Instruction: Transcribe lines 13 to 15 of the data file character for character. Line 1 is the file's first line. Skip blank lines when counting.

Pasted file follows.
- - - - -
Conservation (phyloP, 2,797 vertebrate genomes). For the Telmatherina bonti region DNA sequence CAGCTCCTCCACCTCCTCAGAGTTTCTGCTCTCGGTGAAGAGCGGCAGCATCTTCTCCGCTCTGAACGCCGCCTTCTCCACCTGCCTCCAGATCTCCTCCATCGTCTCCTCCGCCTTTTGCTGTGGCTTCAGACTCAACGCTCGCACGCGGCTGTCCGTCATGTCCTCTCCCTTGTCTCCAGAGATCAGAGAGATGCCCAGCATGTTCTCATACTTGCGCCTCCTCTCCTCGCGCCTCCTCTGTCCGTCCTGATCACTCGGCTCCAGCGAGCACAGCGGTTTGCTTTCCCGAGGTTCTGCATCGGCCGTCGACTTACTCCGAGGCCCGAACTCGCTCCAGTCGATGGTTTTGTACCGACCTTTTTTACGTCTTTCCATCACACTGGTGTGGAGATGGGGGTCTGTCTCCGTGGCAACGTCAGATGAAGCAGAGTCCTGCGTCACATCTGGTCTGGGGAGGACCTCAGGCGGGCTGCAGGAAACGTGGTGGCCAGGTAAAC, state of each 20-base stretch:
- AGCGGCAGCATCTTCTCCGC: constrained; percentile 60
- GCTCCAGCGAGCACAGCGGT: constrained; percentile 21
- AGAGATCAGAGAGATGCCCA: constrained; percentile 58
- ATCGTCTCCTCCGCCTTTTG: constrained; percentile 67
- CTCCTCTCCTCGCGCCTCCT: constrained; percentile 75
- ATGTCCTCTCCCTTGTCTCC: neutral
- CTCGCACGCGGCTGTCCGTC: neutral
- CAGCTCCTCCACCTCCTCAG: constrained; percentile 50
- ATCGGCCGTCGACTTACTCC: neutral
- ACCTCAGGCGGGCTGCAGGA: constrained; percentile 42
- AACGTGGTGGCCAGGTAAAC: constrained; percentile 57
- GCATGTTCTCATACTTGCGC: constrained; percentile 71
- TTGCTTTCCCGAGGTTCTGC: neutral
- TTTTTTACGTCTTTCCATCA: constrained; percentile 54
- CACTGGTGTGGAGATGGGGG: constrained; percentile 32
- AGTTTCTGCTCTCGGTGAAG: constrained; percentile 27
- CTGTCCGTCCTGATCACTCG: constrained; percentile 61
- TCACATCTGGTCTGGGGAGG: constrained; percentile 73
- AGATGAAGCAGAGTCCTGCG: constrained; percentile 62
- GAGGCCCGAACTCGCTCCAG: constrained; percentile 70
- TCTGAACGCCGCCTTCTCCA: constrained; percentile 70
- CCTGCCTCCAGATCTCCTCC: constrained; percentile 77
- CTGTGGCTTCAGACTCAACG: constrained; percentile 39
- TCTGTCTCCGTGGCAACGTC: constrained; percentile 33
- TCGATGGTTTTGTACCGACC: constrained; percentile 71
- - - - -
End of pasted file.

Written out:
- GCATGTTCTCATACTTGCGC: constrained; percentile 71
- TTGCTTTCCCGAGGTTCTGC: neutral
- TTTTTTACGTCTTTCCATCA: constrained; percentile 54